Description of Historic Place
Located at 51-53 Zina Street, the Dufferin County Court House is situated between Louisa and Clara streets in a historic residential area of Orangeville. The three-storey brick courthouse, constructed in 1880-81, is designed in the eclectic High Victorian style of architecture. Attached to the rear of the courthouse is a grey limestone jail complex and red brick Governor's Residence of the same date which, have been renovated as county administrative offices. A separate one-storey, brick building known as the Old Registry Office, also built in 1880-81, occupies the north-east corner of the property.
The exteriors of these buildings and select interior elements of the courthouse, as well as the scenic character of the property are protected by an Ontario Heritage Trust conservation easement (1992). The property is also designated by the Town of Orangeville under Part IV of the Ontario Heritage Act (Bylaw #59-89) in 1989.
Located between Louisa and Clara streets, the property occupies part of a block that was comprised entirely of county buildings. With frontage on three sides, the courthouse is a highly visible landmark in the area. The significant setback from the street, broad lawn and mature plantings contribute to the grand and prominent character of the courthouse.
The Dufferin County Court House has been associated with the judicial, administrative and government functions of Dufferin County since 1881. The courthouse reflects the establishment of Dufferin County, prior to which the area was part of Simcoe, Grey and Wellington counties. The completion of the courthouse, which contained the municipal offices and the attached jail complex, satisfied the requirement for the county's provisional status to be extended to full county status, in 1881, and solidified Orangeville's status as the county seat. The ground floor of the building was divided into offices for county officials with numerous vaults for the safekeeping of county records. The upper floors of the building contained the judge's chambers, jury room and court room, which also served as the meeting room for the county council.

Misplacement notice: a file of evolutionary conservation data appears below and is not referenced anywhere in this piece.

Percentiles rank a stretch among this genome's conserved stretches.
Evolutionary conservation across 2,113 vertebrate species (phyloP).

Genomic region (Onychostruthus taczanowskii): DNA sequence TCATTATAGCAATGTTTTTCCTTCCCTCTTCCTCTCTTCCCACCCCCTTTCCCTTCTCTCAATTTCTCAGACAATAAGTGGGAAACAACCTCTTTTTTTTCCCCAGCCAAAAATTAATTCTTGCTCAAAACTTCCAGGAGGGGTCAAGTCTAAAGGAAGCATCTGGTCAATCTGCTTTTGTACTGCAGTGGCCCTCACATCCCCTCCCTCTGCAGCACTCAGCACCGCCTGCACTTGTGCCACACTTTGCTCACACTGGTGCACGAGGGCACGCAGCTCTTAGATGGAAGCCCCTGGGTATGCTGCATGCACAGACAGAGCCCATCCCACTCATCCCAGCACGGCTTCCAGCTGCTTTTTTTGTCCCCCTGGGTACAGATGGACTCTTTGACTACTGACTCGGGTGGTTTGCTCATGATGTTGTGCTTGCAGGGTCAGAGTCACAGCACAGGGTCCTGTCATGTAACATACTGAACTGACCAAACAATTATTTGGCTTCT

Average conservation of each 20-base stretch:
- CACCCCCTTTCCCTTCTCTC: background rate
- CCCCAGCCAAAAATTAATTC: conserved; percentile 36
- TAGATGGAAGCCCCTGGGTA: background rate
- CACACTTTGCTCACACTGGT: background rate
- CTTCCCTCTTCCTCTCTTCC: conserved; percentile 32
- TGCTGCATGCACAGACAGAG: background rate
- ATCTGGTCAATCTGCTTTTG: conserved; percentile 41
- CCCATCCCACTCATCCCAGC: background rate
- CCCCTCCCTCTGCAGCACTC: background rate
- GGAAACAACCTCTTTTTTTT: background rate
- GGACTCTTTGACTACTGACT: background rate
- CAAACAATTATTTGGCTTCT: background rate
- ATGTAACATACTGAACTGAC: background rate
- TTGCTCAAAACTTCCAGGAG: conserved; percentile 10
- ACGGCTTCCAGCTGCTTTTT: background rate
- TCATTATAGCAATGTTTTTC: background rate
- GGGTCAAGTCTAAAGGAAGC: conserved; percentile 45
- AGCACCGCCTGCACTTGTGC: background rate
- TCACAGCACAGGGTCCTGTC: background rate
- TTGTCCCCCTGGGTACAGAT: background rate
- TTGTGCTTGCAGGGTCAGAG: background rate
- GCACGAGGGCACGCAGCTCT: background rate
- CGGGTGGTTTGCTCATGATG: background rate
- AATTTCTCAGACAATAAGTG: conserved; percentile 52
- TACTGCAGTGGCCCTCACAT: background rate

Attached to the rear of the courthouse was the red-brick Governor's Residence which housed the jail's top official and formed a connection to the 22-cell Gaol House and its walled yard. The jail was notable for having frequently housed indigent and mentally disabled members of the county due to the lack of an alternative facility, until the 1930s. Both the Governor's Residence and the jail complex, functioned in their original capacity until 1978. In a separate building, to the west of the courthouse is the Old Registry Office (1880-81), which originally housed all land ownership records for Dufferin County.
The Dufferin County Court House is of eclectic High Victorian design, combining elements of both the Second Empire and Romanesque styles. Rounded arch doorways, round-headed windows, flared pier capitals and a corbelled frieze align the courthouse with the Romanesque style, while the tower roof is characteristically Second Empire in appearance. Further distinguishing the structure is an exuberant dichromatic scheme of buff and red coloured brickwork with a polychromatic slate roof and decorative iron cresting, surviving as increasingly rare examples of Victorian detailing. The building's interior retains its lofty court room with upper storey gallery fronted by an intricate iron balustrade. Also highlighting the interior is a curved oak staircase with a balustrade of black walnut and chesswood.